By David Blyweiss, M.D., Advanced Natural Wellness
Something we are seeing a lot these days are patients who say their grandsons – who are in their 20’s and 30’s – are looking to begin testosterone replacement therapy. That should never happen, because it will affect a young man’s testicular size and future fertility.
The thing is, testosterone levels begin to fall off by one or two percent each year starting at around age 30. Over time this can have a big impact on the amount of free testosterone circulating throughout your body. Thus, low testosterone levels increase substantially with age.
So unless there are some major issues going on with these younger men, they should have much more robust testosterone levels than their aging counterparts.
Now, once you hit your late 60’s and early 70’s, all bets are off. That’s when your odds of low testosterone really start to kick in, and the symptoms are going to rear their ugly head.
You already learned about some of the simpler things you can do help prevent your testosterone levels from falling, and to boost them up if they’re low. I shared that information with you in the August 19th issue of Advanced Natural Wellness.
Now, let’s dig a little deeper.
Is Testosterone Replacement Therapy a Good Choice?
When men start to experience the weight gain, muscle loss, enlarged breasts and poor libido associated with testosterone loss, the idea of testosterone replacement therapy (TRT) sounds great.
Suddenly you’ll be manly again! Your muscles will magically pop back to life, right along with your libido. Those unmanly breasts will disappear, and your zest for life will return!
Well, not so fast…TRT isn’t magical and definitely not without side effects.
Number one is an is an increased risk of blood clots from increased red blood cell production thickening the blood. In men over 65, the odds of developing a clot in the first three months of TRT increase by about 50%. In men younger than 65, it’s much worse – nearly three times the risk.
Those clots can travel through the body and lodge in the arteries leading to the heart or brain, triggering a stroke or heart attack. Since the therapy leads to thicker blood – which causes the clots in the first place – it can also contribute to plaque buildup that blocks blood flow. So this is another risk for a serious vascular event.
And I need to be absolutely clear on one specific point: TRT should ONLY be offered to men who have genuinely low levels of testosterone. This means men whose testosterone deficiency has been confirmed by blood tests and who get the follow up blood tests as required.
With this in mind, let’s look at some of your options.
Natural Ways to Boost Your Testosterone
If you are genuinely diagnosed with low T, you can check into something called bio-identical testosterone replacement therapy (BTRT).
These are natural, plant-based, bio-identical hormones which are EXACT COPIES of the hormones your body naturally produces. They are designed specifically for your own, personal physiological make-up and metabolism. And they can work wonders to boost your natural testosterone levels.
But if you don’t qualify for replacement therapy, don’t worry. There are many other ways to spontaneously boost your body’s production of testosterone.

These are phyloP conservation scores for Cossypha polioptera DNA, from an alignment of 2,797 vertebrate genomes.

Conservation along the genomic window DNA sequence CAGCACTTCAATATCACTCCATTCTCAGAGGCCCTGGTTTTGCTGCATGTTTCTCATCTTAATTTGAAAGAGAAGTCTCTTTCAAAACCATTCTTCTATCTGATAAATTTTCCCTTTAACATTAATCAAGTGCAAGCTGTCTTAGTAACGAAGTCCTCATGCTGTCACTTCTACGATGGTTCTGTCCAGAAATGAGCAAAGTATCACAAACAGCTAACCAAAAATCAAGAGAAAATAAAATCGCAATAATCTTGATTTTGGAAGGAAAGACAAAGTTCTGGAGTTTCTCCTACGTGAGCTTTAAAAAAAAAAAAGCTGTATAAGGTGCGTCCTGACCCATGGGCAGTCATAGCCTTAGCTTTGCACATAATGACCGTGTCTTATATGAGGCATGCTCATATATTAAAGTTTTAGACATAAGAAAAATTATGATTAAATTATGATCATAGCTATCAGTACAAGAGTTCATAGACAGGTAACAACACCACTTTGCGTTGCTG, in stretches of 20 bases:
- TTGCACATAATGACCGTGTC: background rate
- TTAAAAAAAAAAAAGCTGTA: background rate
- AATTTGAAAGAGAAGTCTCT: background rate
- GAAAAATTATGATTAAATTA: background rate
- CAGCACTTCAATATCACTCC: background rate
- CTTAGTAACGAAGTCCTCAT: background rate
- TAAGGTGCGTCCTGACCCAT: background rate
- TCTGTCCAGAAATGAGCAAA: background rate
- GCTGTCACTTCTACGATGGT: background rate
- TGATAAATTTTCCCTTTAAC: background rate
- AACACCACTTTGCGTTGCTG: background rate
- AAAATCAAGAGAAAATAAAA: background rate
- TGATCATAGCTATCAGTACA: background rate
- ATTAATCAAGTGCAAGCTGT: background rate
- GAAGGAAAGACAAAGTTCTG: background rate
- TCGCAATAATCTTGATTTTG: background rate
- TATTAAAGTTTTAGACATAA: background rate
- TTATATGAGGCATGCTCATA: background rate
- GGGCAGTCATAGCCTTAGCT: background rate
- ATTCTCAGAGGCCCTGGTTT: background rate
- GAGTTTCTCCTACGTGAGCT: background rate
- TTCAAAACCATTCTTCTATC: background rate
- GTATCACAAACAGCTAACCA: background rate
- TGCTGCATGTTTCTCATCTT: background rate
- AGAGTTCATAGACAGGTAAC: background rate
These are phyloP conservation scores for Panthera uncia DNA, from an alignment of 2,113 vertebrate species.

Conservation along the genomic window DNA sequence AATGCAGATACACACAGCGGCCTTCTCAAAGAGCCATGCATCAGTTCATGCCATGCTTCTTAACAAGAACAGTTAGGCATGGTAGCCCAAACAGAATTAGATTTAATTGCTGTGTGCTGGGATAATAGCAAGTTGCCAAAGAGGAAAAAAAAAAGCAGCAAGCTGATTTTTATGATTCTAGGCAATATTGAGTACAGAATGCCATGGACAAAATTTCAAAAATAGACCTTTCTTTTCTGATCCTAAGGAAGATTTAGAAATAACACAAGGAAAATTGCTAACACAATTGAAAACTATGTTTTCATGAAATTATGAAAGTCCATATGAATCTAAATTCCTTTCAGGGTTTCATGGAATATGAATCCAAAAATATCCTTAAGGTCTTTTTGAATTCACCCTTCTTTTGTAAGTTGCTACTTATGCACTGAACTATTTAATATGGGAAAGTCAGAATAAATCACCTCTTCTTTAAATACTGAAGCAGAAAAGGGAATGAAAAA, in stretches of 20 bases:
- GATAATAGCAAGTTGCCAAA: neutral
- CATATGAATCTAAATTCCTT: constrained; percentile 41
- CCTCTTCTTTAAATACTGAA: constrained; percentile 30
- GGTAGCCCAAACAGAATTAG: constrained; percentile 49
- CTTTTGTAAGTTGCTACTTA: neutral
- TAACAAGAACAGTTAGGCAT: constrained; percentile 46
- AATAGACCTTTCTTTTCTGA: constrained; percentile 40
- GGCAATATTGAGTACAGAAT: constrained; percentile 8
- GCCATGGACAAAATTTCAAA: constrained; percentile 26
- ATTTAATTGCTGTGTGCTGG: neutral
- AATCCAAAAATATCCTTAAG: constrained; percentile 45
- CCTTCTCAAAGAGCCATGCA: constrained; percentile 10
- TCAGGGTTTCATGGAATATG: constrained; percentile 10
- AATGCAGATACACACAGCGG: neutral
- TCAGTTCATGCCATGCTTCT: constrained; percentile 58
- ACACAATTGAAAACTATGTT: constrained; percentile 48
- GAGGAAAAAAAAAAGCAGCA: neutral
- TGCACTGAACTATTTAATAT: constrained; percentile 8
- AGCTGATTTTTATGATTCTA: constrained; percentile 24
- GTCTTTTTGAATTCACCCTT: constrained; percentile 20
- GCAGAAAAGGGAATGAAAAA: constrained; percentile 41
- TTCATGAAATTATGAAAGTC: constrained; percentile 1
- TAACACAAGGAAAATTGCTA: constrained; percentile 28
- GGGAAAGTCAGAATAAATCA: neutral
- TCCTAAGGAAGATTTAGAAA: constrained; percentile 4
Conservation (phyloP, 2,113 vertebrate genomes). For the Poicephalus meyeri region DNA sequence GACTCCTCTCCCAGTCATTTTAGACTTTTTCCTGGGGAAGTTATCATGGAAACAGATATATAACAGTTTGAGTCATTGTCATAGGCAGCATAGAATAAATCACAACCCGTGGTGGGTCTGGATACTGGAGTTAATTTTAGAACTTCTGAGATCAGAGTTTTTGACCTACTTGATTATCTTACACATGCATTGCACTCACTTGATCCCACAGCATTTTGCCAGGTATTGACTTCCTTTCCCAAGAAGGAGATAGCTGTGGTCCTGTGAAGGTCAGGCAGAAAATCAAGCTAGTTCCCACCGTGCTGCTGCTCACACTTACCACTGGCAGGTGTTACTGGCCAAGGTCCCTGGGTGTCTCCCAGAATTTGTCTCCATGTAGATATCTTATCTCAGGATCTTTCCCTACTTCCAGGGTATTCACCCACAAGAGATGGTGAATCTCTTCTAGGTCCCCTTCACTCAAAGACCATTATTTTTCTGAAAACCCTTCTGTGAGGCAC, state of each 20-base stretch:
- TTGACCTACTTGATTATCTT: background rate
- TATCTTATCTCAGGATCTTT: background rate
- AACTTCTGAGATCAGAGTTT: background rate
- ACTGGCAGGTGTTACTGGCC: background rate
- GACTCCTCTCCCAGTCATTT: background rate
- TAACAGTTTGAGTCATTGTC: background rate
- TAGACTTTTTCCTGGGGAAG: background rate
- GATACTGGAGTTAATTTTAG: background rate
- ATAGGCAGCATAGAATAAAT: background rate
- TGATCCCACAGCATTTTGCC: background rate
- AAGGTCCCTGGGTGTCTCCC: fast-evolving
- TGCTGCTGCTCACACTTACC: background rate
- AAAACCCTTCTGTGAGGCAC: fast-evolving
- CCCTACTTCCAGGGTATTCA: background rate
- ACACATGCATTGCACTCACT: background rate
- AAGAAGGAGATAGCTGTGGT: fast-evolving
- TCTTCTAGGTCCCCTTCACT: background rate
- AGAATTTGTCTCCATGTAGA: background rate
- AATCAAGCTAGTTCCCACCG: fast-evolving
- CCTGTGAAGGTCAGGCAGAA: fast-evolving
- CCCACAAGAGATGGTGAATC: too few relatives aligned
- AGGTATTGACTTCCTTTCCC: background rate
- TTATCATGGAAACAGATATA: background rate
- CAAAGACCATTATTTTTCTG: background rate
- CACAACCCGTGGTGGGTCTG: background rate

For example, chrysin is a flavonoid that works to prevent the conversion of testosterone to estrogen. As a result of this blocking action, it supports higher testosterone levels. And when combined with an extract of black pepper called bioperine, chrysin may help maintain lower estrogen levels and promote free testosterone levels in as little as one month. For men I recommend 150 mg of chrysin with 5 mg of bioperine daily.
I also like an herb called tongkat ali (eurycoma longifolia) that supports the production of testosterone while regulating the substance most of it gets bound to. This encourages more free testosterone to remain in your bloodstream. It only takes 100 mg daily to reinforce your testosterone levels.
Zinc is another big testosterone supporter. It helps regulate the healthy production of aromatase, the enzyme that reduces testosterone. If you’re eating a zinc-deficient diet, your testosterone levels could drop by almost three-quarters in just 20 short weeks.
Shellfish, beans, lentils, seeds cashews and meat are all good sources of zinc. Plus, if you supplement with 30 mg. of zinc daily (balanced with 3 mg. copper) it could double your T levels in six months or less.
Just make sure that, whichever route you take, you continue to eat a healthy diet, get plenty of physical activity and work to rid yourself of those excess pounds.
Walker RF, Zakai NA, MacLehose RF, Cowan LT, Adam TJ, Alonso A, Lutsey PL. Association of Testosterone Therapy With Risk of Venous Thromboembolism Among Men With and Without Hypogonadism. JAMA Intern Med. 2020 Feb 1;180(2):190-197.
FDA Drug Safety Communication: FDA cautions about using testosterone products for low testosterone due to aging; requires labeling change to inform of possible increased risk of heart attack and stroke with use. Drug Safety Alert. U.S. Food and Drug Administration. Last Updated: 02/26/2018.
Gambelunghe C, Rossi R, Sommavilla M, Ferranti C, Rossi R, Ciculi C, Gizzi S, Micheletti A, Rufini S.. Effects of chrysin on urinary testosterone levels in human males. J Med Food. 2003 Winter;6(4):387-90.
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Om AS, Chung KW. Dietary zinc deficiency alters 5 alpha-reduction and aromatization of testosterone and androgen and estrogen receptors in rat liver. J Nutr. 1996 Apr;126(4):842-8. Prasad AS, Mantzoros CS, Beck FW, Hess JW, Brewer GJ. Zinc status and serum testosterone levels of healthy adults. Nutrition. 1996 May;12(5):344-8.